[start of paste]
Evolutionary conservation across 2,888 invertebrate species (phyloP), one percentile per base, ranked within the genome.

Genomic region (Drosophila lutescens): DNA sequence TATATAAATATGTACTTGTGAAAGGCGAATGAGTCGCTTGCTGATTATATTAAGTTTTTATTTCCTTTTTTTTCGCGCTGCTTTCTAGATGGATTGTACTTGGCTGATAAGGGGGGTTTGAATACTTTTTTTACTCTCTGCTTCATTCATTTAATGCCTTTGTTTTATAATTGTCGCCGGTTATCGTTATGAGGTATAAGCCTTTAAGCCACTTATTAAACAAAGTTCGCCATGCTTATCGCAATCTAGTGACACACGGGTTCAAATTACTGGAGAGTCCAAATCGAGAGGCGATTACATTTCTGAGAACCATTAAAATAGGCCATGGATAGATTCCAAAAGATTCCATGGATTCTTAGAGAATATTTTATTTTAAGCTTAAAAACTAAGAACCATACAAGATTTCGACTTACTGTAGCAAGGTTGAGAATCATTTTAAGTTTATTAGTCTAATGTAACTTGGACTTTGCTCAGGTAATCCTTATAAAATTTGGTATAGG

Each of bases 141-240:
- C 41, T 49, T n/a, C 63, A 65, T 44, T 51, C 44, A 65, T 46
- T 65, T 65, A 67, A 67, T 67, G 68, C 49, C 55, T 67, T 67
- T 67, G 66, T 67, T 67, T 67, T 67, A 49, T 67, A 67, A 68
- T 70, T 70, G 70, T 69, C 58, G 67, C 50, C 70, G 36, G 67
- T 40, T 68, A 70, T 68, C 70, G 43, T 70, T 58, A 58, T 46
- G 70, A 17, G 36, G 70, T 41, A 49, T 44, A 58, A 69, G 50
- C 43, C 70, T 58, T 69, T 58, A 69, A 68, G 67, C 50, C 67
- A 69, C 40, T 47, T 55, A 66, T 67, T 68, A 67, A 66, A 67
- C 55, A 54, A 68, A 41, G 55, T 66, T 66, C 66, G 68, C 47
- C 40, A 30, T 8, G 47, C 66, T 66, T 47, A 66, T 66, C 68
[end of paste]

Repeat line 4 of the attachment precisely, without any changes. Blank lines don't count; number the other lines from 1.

- C 41, T 49, T n/a, C 63, A 65, T 44, T 51, C 44, A 65, T 46